The concept of *economic order quantity* (EOQ) applies to inventory items that are replenished in *batches* or *orders* and are not produced and delivered continuously. Although we have identified a number of costs associated with inventory decisions in the chapter, only two categories, carrying cost and ordering cost, are considered in the basic EOQ model. Shortage costs and opportunity costs are not relevant because shortages and changes in capacity should not occur if demand is constant, as we assume in this basic case. The cost of the goods is considered to be fixed and, hence, does not alter the decisions as to *when* inventory should be reordered or *how much* should be ordered.

More specifically, we assume the following in the basic EOQ model:

- Rate of demand is constant (e.g., 50 units per day).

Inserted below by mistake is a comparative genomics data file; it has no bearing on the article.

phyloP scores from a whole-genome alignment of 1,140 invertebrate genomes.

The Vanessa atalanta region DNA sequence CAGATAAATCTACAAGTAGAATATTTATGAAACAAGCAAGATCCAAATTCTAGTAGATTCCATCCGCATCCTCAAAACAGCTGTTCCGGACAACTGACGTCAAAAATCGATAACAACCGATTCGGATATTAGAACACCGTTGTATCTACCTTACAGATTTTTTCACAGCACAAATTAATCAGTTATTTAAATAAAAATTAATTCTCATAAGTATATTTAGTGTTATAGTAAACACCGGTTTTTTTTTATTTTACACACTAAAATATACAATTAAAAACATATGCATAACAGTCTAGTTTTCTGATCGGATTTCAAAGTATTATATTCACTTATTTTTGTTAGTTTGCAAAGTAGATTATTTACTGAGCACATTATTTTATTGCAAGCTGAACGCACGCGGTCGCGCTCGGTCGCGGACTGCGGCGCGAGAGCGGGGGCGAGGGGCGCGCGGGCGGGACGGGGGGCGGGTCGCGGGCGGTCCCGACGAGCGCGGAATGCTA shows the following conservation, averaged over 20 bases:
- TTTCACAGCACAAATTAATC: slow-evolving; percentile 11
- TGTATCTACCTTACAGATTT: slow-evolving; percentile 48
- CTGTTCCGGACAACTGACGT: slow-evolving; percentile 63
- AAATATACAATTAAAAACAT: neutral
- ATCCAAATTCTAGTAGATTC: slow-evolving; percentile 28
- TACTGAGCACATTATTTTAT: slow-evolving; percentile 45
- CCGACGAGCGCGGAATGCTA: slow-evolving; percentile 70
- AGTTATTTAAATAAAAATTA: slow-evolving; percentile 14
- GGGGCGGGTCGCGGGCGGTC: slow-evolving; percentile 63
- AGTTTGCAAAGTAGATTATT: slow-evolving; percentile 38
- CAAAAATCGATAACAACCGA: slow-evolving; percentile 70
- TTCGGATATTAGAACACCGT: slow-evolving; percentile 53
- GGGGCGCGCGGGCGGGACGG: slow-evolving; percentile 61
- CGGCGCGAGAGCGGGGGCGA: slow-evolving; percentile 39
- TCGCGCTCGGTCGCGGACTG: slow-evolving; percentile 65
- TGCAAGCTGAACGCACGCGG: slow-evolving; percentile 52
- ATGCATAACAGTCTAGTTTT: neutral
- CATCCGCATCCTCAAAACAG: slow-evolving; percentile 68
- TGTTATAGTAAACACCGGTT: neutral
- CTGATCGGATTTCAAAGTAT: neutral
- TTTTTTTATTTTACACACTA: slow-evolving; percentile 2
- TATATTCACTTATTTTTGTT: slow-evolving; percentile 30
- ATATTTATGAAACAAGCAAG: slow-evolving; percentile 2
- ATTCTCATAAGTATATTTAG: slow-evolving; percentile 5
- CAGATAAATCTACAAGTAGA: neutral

- Shortages are not allowed.
- Lead times are known with certainty, so stock replenishment can be scheduled to arrive exactly when the inventory drops to zero.
- Purchase price, ordering cost, and per-unit holding cost are independent of quantity ordered.
- Items are ordered independently of each other.

Let us consider a water distributor that sells 1000 5-gallon bottles per month (30 days) and purchases in quantities of 2000 bottles per order. Lead time for the receipt of an order is six days. The cost accounting department has analyzed ...

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